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Showing posts from 2011

Weekly Gratitude #2

Is it a new week?  I don't know.  But I am feeling grateful today and felt like making it known to the world.

Greer's brother and sister-in-law have been so encouraging over the past few weeks, and the other day Erin reminded me that the best antidote for anxiety is thankfulness.  So as I sit here with many pages left to write and rapidly waning time in which to write them, it's worth it to take a minute to say this important thing:

I am thankful today that I got to come to grad school in the first place.  I've written two papers and taken one final so far, and while I sacrificed a lot of sleep and quality of life for them, they all showed me how much I have learned in the past few months.  My exegesis paper about Hagar and Ishmael and cramming for my Old Testament final were particularly draining, but as soon as I put my pencil down after the exam, it hit me that I have learned a ton in that class about how many different ways people have read the Bible.  I will neve…

A Bigger Screen

As I sit here and write, write, write, I keep wishing my computer had a bigger screen.  I keep having to shuffle windows around and scroll up and down my documents and I am getting frustrated.

As I was reading my Derrida article, it actually made me laugh out loud - getting a "bigger screen" is exactly what deconstruction tries to do.  This is from an article I am using called "Derrida and Nihilism" by Hugh Rayment-Pickard from a book called Deconstructing Radical Orthodoxy:

"Derrida is not a 'sceptic' in the modern sense of someone who on principle denies the possibility of positive knowledge: a chronic doubter.  Derrida points out that the ancient Greek word skepsis was a metaphor of sight and that scepticism can be understood otherwise as an attempt to broaden and intensify our vision by allowing more to be seen, more to happen, than would be the case in a dogmatic mode of thought...Derrida argues that the problem with the metaphysical idea of truth…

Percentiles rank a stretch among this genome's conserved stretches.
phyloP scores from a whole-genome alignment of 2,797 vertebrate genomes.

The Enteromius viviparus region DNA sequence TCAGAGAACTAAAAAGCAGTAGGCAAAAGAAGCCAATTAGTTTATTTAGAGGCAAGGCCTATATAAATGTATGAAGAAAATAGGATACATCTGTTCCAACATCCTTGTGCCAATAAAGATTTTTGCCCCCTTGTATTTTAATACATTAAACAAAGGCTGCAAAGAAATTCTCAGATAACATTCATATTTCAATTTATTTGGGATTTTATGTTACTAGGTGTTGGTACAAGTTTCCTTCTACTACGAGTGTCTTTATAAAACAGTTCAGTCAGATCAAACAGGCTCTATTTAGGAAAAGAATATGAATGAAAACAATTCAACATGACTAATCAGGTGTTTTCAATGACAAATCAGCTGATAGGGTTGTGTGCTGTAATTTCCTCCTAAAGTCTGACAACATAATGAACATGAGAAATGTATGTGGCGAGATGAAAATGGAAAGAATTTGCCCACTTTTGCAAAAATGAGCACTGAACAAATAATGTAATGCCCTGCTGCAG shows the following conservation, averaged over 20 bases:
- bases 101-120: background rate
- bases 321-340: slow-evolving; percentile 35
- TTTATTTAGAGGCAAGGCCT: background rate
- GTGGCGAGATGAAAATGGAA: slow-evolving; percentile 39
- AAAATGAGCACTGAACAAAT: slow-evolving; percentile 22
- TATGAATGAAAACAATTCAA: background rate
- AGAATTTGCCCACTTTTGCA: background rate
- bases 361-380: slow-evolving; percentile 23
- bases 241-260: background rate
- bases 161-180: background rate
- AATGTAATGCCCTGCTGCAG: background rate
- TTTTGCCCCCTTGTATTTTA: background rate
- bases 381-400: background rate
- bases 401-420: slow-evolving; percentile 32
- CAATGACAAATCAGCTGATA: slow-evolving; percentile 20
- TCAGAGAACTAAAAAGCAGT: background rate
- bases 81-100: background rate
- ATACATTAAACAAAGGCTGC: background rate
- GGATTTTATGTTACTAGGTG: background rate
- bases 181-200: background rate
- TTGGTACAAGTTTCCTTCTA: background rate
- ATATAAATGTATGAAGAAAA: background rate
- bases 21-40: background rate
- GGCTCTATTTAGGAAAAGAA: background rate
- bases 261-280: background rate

My Apartment

I have had some requests in the past few weeks to post some photos of my apartment.  As I was going through them, I had a lot of fun looking at the way this place has evolved since I first moved here this summer.  
My mom and I flew out here in the spring to nail down my living situation.  I was mostly using Craigslist, and some of the places were so shady.  
Thank God we made this trip (mom, that was all your doing).  We saw some terrifying places that had looked fine online.  Yikes.  
When I was out here by myself for admitted student day, I stayed at a little bed and breakfast in town.  I told the wonderful owner of the B&B that I had decided to come, and she told me that her daughter worked for a leasing agent and handed me her number.  
I forgot about it until I got here, but since I always travel with the same bag I still had the number on me.  So after a really depressing day with Craigslist appointment I gave this lady a call and made an appointment for the next day. 

Weekly Gratitude

Shout out to you, Lauren Morton-Farmer!  Lauren has a wonderful blog on which she writes, among many good things, a weekly gratitude post.  I hope you don't mind, Lauren, but I am stealing the idea and want to do the same.  I think it's the best answer to any kind of stress or sadness; it's probably the virtue that is farthest from my grasp right now.  
Right now I am grateful for my friends at Yale.  I admit, there have been some lonely times here this semester  Especially lately - the sun goes down so early these days, and I find myself in my apartment alone nearly all the time it seems.  Today was a little anxiety-ridden as I calculated how many hours remain until all my papers are due and my finals must be taken (note to grad students: don't do this).  
Tonight was the Advent Party at the Divinity School.  There was a big Advent service in the chapel and then a party to follow.  Marquand chapel looked beautiful all decked out in Christmas lights and purple Advent c…

Theology By Accident

This Aquinas and Derrida paper is hard.  And today I found out that it is my TF's dissertation topic.  Great.  So I am taking on something that is challenging and ambitious for me, and the one grading my paper has been working on this topic for the past 4 years of his PhD in religious philosophy.  The probability of me saying something interesting and new to my reader just drastically decreased.  Oh well.